Nat Hentoff writes about jazz and civil liberties, but describes his profession as "being a troublemaker." Hentoff began collecting jazz records and hanging out in jazz clubs as a young adult, and later hosted a jazz radio show and edited a magazine before co-founding the Jazz Review, a journal of criticism. Hentoff currently writes a column for the Village Voice and his subjects are often the First Amendment or civil liberties, and he is a staunch defender of free speech. His latest book, "Boston Boy," is a memoir about growing up in Chicago and Boston.
Washington Post investigative reporter Jim McGee has co-written with Brian Duffy the new book "Main Justice: The Men And Women Who Enforce The Nation's Criminal Laws And Guard Its Liberties." It's about the changing role of the U.S. Justice Department. As the fears of terrorism increase, Congress and the White House are giving the Justice Department more investigative powers and a wider jurisdiction which include sanctions in foreign countries.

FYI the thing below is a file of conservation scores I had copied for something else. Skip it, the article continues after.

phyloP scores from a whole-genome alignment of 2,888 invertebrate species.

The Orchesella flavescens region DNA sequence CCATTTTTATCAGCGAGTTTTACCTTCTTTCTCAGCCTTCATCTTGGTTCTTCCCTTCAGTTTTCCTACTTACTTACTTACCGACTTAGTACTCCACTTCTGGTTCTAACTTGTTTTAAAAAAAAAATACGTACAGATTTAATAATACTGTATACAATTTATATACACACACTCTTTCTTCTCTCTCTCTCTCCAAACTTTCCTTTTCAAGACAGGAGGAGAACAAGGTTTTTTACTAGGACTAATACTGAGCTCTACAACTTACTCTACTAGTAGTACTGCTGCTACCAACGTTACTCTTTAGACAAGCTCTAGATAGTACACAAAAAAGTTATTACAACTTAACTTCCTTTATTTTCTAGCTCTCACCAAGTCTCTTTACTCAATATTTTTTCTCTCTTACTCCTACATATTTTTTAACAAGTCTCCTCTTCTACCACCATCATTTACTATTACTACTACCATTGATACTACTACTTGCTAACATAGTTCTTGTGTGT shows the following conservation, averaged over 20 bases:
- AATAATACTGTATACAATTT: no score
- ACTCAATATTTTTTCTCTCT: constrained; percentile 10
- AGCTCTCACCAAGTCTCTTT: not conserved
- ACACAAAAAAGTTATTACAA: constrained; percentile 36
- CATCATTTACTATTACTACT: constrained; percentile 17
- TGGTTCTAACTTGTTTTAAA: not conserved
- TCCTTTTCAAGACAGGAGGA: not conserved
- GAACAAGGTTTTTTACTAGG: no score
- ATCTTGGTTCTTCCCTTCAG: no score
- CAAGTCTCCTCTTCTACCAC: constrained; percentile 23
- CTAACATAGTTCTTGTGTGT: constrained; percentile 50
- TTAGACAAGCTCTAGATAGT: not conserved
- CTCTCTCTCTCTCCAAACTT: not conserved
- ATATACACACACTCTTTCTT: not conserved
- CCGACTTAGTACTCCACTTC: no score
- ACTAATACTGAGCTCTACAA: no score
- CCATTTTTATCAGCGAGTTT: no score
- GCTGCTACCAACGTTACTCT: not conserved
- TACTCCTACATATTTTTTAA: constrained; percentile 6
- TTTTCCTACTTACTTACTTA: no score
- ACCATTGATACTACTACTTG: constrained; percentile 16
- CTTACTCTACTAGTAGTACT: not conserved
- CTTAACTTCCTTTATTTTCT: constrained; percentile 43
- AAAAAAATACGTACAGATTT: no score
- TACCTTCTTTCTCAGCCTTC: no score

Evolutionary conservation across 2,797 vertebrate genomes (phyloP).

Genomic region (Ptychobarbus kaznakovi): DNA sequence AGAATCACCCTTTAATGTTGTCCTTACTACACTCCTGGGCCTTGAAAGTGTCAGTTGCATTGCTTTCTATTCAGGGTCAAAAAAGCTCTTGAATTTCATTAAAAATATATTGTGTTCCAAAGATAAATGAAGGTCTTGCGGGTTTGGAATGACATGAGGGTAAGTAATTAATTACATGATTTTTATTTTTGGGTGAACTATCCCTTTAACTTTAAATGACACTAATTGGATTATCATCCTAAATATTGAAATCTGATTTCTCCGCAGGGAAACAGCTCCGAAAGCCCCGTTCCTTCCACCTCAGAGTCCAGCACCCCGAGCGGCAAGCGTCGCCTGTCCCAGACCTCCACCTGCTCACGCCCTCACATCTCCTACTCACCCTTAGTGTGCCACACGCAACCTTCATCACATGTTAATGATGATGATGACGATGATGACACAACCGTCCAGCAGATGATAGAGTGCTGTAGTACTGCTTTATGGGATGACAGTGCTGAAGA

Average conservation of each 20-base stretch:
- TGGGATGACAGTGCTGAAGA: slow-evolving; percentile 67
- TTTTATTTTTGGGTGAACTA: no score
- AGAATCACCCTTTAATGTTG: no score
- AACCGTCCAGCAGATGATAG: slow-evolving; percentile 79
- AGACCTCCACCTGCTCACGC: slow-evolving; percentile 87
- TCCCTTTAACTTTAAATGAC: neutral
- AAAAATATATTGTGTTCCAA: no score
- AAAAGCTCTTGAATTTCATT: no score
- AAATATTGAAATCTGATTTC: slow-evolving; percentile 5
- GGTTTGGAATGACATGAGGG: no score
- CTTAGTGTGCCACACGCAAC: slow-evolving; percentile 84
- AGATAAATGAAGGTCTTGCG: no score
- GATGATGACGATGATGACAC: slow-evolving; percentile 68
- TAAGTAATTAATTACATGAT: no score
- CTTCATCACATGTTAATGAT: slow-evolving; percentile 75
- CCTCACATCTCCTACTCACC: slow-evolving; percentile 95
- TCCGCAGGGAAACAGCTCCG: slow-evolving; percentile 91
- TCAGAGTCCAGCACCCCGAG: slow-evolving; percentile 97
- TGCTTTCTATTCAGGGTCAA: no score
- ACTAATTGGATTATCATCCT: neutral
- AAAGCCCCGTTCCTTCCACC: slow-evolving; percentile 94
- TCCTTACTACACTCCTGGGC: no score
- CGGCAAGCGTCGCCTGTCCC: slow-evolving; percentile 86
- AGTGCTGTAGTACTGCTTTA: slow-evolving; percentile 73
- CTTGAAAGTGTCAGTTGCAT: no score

A talk about the Pentagon's Total Information Awareness Program, and other post-Sept. 11 security measures. The Total Information Awareness Program would allow federal agencies to share information about American citizens and aliens through the mining of databases from driver's licenses, bank statements, telephone records and more. Lawyer David Cole thinks such measures violate the American tradition of civil liberties.
Blurring the line between church and state threatens civil liberties and privacy, says former president Jimmy Carter. That's the case he makes in his new book, Our Endangered Values: America's Moral Crisis.
John Hope Franklin died March 25 at the age of 94. As a historian, scholar, and activist Franklin advanced African-American causes throughout his career. Fresh Air remembers the historian and scholar with an interview from 1990.
Adam Liptak, who covers the Supreme Court for The New York Times, says that in the years Chief Justice John Roberts has led the court, his patient and methodical approach has allowed him to establish a robustly conservative record.
In 24 states new voting restrictions have been implemented, disproportionately affecting minorities; 7 states are trying to expand voting rights. We'll talk about voting rights, and voting restrictions with journalist Ari Berman.